Celia Dixon

Celia and her daughter, Hope.

Why, in your opinion, is it important to leave your mark by giving back to UGA?

I didn’t realize what an impact giving back would make on other students.  I guess at the time, I was struggling myself and I was living in a vacuum.  Now that I can give back, it makes it all so much more important to give!

Do you hope to inspire other graduates to follow in your footsteps?

I encourage them to think of their future that they are making. By giving, it gives another student that chance as well!

How has UGA impacted you as a person and as a professional?

I am very proud of the decision and really the risk I took by coming to UGA.  Coming in as an out-of-stater (shh.. from South Carolina)…. but always living as a Dawg, my mom and I were never sure of how we were going to do it, but we did! I know that I received an excellent education that not only prepared me for my profession, but also prepared me as a mom.

Last year in March of 2017, I underwent brain surgery for trigeminal neuralgia. I was fortunate that the surgery was a success but even if it wasn’t, I was not going to give up. Giving up was not an option! I have a beautiful daughter and patients that need me. Dawgs never give up, we keep fighting. That’s just what you do as a Dawg!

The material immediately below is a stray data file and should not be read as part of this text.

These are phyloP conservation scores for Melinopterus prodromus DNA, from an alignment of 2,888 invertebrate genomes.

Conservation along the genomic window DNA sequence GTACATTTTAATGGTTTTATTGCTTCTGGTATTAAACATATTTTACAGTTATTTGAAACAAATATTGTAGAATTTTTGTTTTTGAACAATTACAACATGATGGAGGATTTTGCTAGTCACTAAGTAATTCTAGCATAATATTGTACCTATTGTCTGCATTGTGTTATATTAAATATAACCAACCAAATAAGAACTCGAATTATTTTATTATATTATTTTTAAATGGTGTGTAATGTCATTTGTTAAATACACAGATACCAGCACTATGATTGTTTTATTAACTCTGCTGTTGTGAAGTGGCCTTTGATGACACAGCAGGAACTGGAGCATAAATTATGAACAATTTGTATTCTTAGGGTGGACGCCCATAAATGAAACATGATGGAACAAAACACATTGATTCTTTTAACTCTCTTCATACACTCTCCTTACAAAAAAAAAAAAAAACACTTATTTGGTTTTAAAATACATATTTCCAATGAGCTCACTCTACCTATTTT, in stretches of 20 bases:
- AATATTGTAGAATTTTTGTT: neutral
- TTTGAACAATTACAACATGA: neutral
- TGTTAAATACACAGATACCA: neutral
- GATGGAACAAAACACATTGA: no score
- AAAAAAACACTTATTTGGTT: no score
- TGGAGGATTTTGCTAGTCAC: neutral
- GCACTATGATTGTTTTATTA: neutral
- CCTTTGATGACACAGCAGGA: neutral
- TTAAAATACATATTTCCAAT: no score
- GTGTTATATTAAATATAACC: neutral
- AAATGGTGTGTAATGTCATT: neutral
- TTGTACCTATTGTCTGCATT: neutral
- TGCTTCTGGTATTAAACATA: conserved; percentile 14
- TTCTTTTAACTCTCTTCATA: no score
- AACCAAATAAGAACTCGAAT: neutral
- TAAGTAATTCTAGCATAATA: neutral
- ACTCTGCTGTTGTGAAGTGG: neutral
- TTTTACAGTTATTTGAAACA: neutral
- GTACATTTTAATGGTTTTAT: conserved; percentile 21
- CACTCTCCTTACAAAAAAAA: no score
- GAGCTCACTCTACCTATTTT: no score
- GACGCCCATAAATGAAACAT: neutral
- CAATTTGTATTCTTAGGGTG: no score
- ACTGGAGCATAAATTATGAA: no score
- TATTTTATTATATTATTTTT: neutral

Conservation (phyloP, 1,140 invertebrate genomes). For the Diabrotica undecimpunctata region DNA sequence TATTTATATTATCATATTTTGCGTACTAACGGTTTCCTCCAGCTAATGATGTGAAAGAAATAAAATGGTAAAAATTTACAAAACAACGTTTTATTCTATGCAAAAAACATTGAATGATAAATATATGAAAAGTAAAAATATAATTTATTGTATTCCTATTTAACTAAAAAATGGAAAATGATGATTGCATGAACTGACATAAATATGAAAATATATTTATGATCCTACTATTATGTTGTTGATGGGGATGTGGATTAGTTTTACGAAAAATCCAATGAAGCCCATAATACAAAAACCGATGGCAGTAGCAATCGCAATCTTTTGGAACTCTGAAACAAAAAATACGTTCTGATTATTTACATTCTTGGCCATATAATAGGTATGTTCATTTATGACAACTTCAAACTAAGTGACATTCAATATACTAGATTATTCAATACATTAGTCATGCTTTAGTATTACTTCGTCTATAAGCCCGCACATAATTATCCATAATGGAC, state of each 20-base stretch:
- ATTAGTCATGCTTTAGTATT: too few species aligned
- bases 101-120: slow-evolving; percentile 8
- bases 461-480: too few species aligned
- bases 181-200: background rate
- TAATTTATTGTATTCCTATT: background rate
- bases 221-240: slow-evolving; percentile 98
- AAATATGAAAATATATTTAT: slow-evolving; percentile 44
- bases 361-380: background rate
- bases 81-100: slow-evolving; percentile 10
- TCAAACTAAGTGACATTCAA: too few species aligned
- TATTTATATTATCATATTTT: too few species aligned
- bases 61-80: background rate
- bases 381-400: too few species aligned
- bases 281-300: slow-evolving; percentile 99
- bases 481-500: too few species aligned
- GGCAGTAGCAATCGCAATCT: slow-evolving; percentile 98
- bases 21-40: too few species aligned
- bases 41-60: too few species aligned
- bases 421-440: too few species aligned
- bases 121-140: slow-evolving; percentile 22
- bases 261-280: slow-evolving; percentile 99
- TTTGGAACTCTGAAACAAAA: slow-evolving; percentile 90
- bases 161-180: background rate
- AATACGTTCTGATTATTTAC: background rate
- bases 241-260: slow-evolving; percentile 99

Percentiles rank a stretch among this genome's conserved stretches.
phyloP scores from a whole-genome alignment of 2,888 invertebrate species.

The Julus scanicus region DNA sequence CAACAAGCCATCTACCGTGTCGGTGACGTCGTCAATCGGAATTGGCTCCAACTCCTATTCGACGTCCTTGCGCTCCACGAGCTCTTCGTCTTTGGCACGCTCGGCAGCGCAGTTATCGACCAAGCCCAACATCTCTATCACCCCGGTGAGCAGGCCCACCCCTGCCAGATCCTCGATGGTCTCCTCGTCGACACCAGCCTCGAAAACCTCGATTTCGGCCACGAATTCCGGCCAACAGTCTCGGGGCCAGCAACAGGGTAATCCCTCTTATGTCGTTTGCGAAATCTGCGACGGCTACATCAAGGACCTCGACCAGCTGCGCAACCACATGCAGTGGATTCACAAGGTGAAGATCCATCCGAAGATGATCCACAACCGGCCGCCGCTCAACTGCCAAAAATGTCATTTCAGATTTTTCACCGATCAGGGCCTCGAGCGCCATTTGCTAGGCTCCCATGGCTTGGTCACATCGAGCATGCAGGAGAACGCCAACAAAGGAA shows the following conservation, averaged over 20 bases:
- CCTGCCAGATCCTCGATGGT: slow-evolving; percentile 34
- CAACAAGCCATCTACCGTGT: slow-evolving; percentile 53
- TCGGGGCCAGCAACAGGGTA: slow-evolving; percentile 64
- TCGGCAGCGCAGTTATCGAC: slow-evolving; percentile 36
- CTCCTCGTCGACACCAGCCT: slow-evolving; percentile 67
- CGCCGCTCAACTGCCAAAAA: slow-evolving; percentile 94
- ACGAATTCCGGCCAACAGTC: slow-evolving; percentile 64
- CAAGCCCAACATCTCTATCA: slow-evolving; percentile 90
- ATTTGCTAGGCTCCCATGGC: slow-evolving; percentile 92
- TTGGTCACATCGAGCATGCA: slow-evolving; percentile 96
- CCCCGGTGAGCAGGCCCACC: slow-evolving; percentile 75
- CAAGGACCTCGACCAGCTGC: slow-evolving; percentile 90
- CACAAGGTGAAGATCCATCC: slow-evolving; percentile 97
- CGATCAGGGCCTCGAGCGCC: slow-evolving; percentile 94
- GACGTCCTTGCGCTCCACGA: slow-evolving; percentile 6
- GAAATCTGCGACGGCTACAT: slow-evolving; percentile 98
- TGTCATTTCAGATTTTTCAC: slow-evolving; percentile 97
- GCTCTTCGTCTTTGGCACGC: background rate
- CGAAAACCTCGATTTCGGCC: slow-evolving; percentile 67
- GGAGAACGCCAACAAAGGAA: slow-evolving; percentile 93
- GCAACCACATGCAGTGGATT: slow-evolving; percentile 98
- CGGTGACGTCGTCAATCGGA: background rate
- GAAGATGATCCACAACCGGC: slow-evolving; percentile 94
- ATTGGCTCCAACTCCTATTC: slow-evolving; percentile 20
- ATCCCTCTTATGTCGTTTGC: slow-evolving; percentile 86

Interested in learning more about Senior Signature? Visit alumni.uga.edu/seniorsignature.

Senior Signature

Warnell dedicates classroom, center to honor alumnus Langdale

This article was originally published on UGA Today on March 7, 2018.

Gift from Langdale’s estate and foundation expanded education, research efforts

The University of Georgia’s Warnell School of Forestry and Natural Resources dedicated a classroom and its Center for Forest Business after prominent alumnus Harley Langdale Jr. on March 6.

Langdale, who graduated from UGA in 1937, died in 2013. Gifts from his estate and the Harley Langdale, Jr. Foundation totaling $3.6 million allowed the Center for Forest Business to expand its education efforts and research, as well as its service to the forest industry and private landowners. The center has been renamed the Harley Langdale Jr. Center for Forest Business.

“Harley Langdale Jr. was the consummate entrepreneur,” said Bob Izlar, director of the center. “When he encountered obstacles, he found innovative ways around them, whether it was brow beating the chairman of the regents, reforming national banking laws, helping enact capital gains tax treatment of timber, or creating new and sustainable markets for economic development of forestland. His life was a model for all Georgia. We are humbled by the legacy he has imparted to us.”

Langdale’s family, the Harley Langdale Jr. Foundation, Warnell faculty, and UGA President Jere W. Morehead attended the dedication on Tuesday.

In addition to the classroom and center, he will also be recognized with a named professorship, the Harley Langdale Jr. Endowed Chair in Forest Business.

Langdale graduated from what was then the George Foster Peabody School of Forestry in 1937, and over the next few decades he became one of the foremost pioneers in Georgia’s forest industry. As one of the first foresters to make the move from producing turpentine to planting trees for harvest, Langdale’s vision and passion ushered in an era of tree farming and sustainability.